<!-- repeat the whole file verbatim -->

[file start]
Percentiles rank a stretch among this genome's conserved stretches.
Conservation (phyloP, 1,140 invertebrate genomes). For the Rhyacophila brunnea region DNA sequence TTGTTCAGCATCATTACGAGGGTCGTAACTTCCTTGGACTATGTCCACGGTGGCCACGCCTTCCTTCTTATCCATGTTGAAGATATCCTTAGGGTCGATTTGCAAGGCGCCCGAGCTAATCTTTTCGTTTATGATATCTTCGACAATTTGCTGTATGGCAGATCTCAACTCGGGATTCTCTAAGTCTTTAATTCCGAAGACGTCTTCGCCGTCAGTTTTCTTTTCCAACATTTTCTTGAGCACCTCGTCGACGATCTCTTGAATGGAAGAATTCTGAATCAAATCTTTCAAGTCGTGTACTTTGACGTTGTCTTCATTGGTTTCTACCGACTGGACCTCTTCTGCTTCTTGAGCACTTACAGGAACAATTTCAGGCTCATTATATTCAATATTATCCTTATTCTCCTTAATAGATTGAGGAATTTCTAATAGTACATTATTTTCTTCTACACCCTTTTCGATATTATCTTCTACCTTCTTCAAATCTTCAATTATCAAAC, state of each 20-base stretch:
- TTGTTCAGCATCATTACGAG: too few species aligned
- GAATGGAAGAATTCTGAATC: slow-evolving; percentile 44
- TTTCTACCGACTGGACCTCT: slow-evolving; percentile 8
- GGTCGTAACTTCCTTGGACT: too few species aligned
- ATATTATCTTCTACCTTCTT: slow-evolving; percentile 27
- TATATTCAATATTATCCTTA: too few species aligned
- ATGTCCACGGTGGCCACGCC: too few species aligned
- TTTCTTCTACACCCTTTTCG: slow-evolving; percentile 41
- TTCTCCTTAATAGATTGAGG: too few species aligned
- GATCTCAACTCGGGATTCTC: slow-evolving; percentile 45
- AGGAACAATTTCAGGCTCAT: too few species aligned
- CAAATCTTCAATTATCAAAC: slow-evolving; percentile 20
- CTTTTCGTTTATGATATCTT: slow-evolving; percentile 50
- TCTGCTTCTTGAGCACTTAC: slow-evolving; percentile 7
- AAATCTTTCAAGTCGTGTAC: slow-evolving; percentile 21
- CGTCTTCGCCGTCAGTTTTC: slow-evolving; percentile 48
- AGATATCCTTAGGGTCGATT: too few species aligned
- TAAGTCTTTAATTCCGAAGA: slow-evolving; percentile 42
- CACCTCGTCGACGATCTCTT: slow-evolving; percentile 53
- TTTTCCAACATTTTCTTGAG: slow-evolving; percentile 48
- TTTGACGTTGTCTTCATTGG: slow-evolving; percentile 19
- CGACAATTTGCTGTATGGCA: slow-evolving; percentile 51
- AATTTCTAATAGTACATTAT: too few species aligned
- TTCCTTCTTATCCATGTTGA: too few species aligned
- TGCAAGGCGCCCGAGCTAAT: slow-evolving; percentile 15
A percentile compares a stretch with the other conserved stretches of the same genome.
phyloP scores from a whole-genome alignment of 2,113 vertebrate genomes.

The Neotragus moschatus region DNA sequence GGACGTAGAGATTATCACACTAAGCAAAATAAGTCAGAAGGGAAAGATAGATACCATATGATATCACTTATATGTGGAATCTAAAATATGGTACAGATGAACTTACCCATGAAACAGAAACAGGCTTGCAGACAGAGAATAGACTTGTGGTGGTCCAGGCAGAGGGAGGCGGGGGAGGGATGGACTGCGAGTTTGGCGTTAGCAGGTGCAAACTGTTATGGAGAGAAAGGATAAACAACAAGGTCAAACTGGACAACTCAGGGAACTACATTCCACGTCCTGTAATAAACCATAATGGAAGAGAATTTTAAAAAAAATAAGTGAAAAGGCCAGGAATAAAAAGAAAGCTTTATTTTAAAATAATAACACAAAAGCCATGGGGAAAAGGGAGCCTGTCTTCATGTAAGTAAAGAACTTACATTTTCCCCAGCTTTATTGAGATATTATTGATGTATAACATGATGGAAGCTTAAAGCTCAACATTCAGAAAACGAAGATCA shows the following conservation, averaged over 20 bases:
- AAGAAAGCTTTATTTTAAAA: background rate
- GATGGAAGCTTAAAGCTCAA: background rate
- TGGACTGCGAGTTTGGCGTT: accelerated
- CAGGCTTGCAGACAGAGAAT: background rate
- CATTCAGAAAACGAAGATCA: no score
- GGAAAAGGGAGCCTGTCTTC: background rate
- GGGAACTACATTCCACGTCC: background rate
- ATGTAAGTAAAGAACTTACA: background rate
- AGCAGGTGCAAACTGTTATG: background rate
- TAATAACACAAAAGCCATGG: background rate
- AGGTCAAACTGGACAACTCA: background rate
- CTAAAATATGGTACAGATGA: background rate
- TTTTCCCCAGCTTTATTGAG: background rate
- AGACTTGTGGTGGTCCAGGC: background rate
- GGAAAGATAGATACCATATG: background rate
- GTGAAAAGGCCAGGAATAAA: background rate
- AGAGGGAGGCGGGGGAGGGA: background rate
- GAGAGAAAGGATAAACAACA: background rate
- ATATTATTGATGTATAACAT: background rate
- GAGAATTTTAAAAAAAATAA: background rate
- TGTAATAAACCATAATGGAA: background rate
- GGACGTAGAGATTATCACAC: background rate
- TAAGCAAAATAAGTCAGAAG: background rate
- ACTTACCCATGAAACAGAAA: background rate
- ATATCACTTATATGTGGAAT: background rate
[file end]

Percentiles rank a stretch among this genome's conserved stretches.
Conservation (phyloP, 1,140 invertebrate genomes). For the Rhyacophila brunnea region DNA sequence TTGTTCAGCATCATTACGAGGGTCGTAACTTCCTTGGACTATGTCCACGGTGGCCACGCCTTCCTTCTTATCCATGTTGAAGATATCCTTAGGGTCGATTTGCAAGGCGCCCGAGCTAATCTTTTCGTTTATGATATCTTCGACAATTTGCTGTATGGCAGATCTCAACTCGGGATTCTCTAAGTCTTTAATTCCGAAGACGTCTTCGCCGTCAGTTTTCTTTTCCAACATTTTCTTGAGCACCTCGTCGACGATCTCTTGAATGGAAGAATTCTGAATCAAATCTTTCAAGTCGTGTACTTTGACGTTGTCTTCATTGGTTTCTACCGACTGGACCTCTTCTGCTTCTTGAGCACTTACAGGAACAATTTCAGGCTCATTATATTCAATATTATCCTTATTCTCCTTAATAGATTGAGGAATTTCTAATAGTACATTATTTTCTTCTACACCCTTTTCGATATTATCTTCTACCTTCTTCAAATCTTCAATTATCAAAC, state of each 20-base stretch:
- TTGTTCAGCATCATTACGAG: too few species aligned
- GAATGGAAGAATTCTGAATC: slow-evolving; percentile 44
- TTTCTACCGACTGGACCTCT: slow-evolving; percentile 8
- GGTCGTAACTTCCTTGGACT: too few species aligned
- ATATTATCTTCTACCTTCTT: slow-evolving; percentile 27
- TATATTCAATATTATCCTTA: too few species aligned
- ATGTCCACGGTGGCCACGCC: too few species aligned
- TTTCTTCTACACCCTTTTCG: slow-evolving; percentile 41
- TTCTCCTTAATAGATTGAGG: too few species aligned
- GATCTCAACTCGGGATTCTC: slow-evolving; percentile 45
- AGGAACAATTTCAGGCTCAT: too few species aligned
- CAAATCTTCAATTATCAAAC: slow-evolving; percentile 20
- CTTTTCGTTTATGATATCTT: slow-evolving; percentile 50
- TCTGCTTCTTGAGCACTTAC: slow-evolving; percentile 7
- AAATCTTTCAAGTCGTGTAC: slow-evolving; percentile 21
- CGTCTTCGCCGTCAGTTTTC: slow-evolving; percentile 48
- AGATATCCTTAGGGTCGATT: too few species aligned
- TAAGTCTTTAATTCCGAAGA: slow-evolving; percentile 42
- CACCTCGTCGACGATCTCTT: slow-evolving; percentile 53
- TTTTCCAACATTTTCTTGAG: slow-evolving; percentile 48
- TTTGACGTTGTCTTCATTGG: slow-evolving; percentile 19
- CGACAATTTGCTGTATGGCA: slow-evolving; percentile 51
- AATTTCTAATAGTACATTAT: too few species aligned
- TTCCTTCTTATCCATGTTGA: too few species aligned
- TGCAAGGCGCCCGAGCTAAT: slow-evolving; percentile 15
A percentile compares a stretch with the other conserved stretches of the same genome.
phyloP scores from a whole-genome alignment of 2,113 vertebrate genomes.

The Neotragus moschatus region DNA sequence GGACGTAGAGATTATCACACTAAGCAAAATAAGTCAGAAGGGAAAGATAGATACCATATGATATCACTTATATGTGGAATCTAAAATATGGTACAGATGAACTTACCCATGAAACAGAAACAGGCTTGCAGACAGAGAATAGACTTGTGGTGGTCCAGGCAGAGGGAGGCGGGGGAGGGATGGACTGCGAGTTTGGCGTTAGCAGGTGCAAACTGTTATGGAGAGAAAGGATAAACAACAAGGTCAAACTGGACAACTCAGGGAACTACATTCCACGTCCTGTAATAAACCATAATGGAAGAGAATTTTAAAAAAAATAAGTGAAAAGGCCAGGAATAAAAAGAAAGCTTTATTTTAAAATAATAACACAAAAGCCATGGGGAAAAGGGAGCCTGTCTTCATGTAAGTAAAGAACTTACATTTTCCCCAGCTTTATTGAGATATTATTGATGTATAACATGATGGAAGCTTAAAGCTCAACATTCAGAAAACGAAGATCA shows the following conservation, averaged over 20 bases:
- AAGAAAGCTTTATTTTAAAA: background rate
- GATGGAAGCTTAAAGCTCAA: background rate
- TGGACTGCGAGTTTGGCGTT: accelerated
- CAGGCTTGCAGACAGAGAAT: background rate
- CATTCAGAAAACGAAGATCA: no score
- GGAAAAGGGAGCCTGTCTTC: background rate
- GGGAACTACATTCCACGTCC: background rate
- ATGTAAGTAAAGAACTTACA: background rate
- AGCAGGTGCAAACTGTTATG: background rate
- TAATAACACAAAAGCCATGG: background rate
- AGGTCAAACTGGACAACTCA: background rate
- CTAAAATATGGTACAGATGA: background rate
- TTTTCCCCAGCTTTATTGAG: background rate
- AGACTTGTGGTGGTCCAGGC: background rate
- GGAAAGATAGATACCATATG: background rate
- GTGAAAAGGCCAGGAATAAA: background rate
- AGAGGGAGGCGGGGGAGGGA: background rate
- GAGAGAAAGGATAAACAACA: background rate
- ATATTATTGATGTATAACAT: background rate
- GAGAATTTTAAAAAAAATAA: background rate
- TGTAATAAACCATAATGGAA: background rate
- GGACGTAGAGATTATCACAC: background rate
- TAAGCAAAATAAGTCAGAAG: background rate
- ACTTACCCATGAAACAGAAA: background rate
- ATATCACTTATATGTGGAAT: background rate